In order to prevent the body from rejecting an implanted magnet, it must be coated with a biocompatible material. In the past, others used implant-grade silicone. The magnet was dipped or the material was applied via a mold, completely encasing the magnet. (see Magnetic Implant: Development and Updates.)
Unfortunately, both the strength of silicone and the method used to apply it resulted in almost all of the implants failing. Silicone proved simply too soft to guarantee containment. In Shannon Laratt's final article about the implants he suggests immediate removal of any silicone coated magnets, as he their eventual failure is inevitable.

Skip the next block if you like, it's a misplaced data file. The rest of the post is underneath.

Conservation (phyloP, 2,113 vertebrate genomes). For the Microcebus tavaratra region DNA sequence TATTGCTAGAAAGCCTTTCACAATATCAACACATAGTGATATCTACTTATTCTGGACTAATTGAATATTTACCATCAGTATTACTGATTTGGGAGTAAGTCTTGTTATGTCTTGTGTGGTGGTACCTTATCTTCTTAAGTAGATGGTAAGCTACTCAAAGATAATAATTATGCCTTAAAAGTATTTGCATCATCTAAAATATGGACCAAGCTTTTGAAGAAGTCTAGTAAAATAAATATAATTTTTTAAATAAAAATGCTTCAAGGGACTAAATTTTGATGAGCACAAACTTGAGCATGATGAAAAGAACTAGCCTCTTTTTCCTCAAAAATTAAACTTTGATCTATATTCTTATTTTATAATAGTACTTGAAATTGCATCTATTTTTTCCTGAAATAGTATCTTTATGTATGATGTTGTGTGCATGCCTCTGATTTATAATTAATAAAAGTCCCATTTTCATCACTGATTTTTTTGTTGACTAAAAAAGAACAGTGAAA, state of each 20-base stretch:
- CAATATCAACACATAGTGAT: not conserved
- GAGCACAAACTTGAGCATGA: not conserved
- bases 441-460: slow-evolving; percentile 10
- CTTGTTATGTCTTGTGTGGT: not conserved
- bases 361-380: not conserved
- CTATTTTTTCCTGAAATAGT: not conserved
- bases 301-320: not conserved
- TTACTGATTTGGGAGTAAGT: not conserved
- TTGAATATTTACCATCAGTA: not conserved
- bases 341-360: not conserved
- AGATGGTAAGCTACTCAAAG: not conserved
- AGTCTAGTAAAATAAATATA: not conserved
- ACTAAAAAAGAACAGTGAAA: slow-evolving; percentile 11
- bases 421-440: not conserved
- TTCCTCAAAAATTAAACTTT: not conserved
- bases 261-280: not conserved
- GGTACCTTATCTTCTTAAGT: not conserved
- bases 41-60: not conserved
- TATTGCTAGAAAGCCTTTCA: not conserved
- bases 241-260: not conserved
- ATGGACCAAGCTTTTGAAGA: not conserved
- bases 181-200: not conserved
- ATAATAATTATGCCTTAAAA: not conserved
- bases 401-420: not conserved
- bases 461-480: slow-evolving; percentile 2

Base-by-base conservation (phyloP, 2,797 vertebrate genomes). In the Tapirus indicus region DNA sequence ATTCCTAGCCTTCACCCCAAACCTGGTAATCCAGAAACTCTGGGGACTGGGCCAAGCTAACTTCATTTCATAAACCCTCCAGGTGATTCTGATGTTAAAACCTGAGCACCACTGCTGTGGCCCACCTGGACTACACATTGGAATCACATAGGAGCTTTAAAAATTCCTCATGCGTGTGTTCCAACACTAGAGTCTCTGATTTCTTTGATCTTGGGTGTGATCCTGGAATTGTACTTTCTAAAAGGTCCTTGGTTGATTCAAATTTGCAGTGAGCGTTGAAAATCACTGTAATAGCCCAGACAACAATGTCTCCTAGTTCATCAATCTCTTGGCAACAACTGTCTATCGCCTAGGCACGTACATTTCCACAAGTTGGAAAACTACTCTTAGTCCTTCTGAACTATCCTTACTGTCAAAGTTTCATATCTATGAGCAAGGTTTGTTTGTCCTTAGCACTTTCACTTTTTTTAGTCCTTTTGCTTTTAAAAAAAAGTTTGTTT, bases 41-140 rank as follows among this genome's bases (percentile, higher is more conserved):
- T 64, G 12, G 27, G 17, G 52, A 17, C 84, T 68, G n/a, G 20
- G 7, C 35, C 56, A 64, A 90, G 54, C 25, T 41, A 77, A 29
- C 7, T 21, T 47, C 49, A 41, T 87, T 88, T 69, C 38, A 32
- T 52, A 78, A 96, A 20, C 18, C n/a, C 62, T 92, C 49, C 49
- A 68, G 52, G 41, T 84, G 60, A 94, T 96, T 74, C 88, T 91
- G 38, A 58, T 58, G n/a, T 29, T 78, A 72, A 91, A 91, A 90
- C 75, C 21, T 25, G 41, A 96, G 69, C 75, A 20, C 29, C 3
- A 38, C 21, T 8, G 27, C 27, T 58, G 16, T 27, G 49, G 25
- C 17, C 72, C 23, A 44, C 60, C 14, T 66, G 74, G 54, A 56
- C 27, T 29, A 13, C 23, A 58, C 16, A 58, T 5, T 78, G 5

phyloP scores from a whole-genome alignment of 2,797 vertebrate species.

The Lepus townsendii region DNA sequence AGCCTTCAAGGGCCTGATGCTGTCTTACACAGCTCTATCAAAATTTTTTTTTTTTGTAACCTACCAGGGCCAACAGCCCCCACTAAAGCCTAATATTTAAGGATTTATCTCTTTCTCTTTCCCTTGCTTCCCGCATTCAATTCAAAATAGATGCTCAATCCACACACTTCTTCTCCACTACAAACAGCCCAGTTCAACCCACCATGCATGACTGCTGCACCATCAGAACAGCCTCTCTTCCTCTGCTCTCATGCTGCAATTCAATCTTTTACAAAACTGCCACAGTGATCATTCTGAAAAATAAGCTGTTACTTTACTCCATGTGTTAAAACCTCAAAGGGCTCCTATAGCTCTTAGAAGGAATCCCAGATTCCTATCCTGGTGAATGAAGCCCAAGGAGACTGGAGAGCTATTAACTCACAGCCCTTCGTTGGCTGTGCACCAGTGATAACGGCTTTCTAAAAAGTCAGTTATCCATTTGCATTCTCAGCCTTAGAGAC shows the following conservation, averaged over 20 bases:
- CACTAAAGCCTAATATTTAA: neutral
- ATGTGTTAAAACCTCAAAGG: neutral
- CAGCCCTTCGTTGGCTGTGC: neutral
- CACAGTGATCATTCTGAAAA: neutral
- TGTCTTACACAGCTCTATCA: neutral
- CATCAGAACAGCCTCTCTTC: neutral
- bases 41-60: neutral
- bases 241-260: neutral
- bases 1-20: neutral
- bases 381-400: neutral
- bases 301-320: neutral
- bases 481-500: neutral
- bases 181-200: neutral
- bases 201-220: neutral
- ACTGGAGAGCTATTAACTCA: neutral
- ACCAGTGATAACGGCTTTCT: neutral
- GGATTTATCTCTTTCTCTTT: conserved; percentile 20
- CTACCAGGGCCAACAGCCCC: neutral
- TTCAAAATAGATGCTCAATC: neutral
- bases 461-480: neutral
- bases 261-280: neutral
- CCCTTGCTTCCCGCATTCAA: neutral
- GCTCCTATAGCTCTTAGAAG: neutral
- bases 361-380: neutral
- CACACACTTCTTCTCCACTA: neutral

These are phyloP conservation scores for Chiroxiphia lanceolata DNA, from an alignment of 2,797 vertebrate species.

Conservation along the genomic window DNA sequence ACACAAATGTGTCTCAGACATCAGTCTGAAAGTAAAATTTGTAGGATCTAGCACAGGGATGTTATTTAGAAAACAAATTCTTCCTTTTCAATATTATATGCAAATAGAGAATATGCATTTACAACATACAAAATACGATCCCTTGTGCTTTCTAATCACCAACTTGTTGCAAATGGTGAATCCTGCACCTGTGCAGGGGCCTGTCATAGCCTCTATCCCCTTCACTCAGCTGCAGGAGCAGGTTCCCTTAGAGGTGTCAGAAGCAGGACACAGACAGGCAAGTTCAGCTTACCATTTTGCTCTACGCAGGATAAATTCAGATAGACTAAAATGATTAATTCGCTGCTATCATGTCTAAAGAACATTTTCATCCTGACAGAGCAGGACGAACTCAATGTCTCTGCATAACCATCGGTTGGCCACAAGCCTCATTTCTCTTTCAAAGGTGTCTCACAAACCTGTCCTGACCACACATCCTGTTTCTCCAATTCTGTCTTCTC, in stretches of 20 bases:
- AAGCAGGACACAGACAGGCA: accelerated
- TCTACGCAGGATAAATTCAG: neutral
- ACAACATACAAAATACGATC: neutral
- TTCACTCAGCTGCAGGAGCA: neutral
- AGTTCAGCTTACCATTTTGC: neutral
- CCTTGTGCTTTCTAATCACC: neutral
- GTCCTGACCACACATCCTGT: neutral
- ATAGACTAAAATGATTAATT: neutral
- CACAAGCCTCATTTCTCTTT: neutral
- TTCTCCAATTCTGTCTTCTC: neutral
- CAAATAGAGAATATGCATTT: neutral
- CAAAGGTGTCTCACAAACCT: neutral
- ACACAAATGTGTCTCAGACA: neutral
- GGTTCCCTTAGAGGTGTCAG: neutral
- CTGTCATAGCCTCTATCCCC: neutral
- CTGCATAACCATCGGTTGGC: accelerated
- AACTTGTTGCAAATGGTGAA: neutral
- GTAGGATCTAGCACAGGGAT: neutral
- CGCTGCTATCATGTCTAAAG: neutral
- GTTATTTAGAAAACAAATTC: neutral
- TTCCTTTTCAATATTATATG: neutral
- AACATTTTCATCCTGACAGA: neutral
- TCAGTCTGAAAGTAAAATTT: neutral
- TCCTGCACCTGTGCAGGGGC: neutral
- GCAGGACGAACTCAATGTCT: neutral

Encasing the magnet in Teflon or glass would be an option, but both those methods are currently beyond my means. Titanium or other implant grade metals could also be a possibility. Some of these methods require intense heat, which can demagnetize and damage a magnet.
The most attractive option (to me at least) is a Parylene coating. Parylene is a polymer which is applied in vapor form at room temperatures in a vacuum. Parylene is biocompatible and has been used for years to coat medical devices for implantation.
Right now the plan is to get magnets coated, test them out, and eventually have one implanted.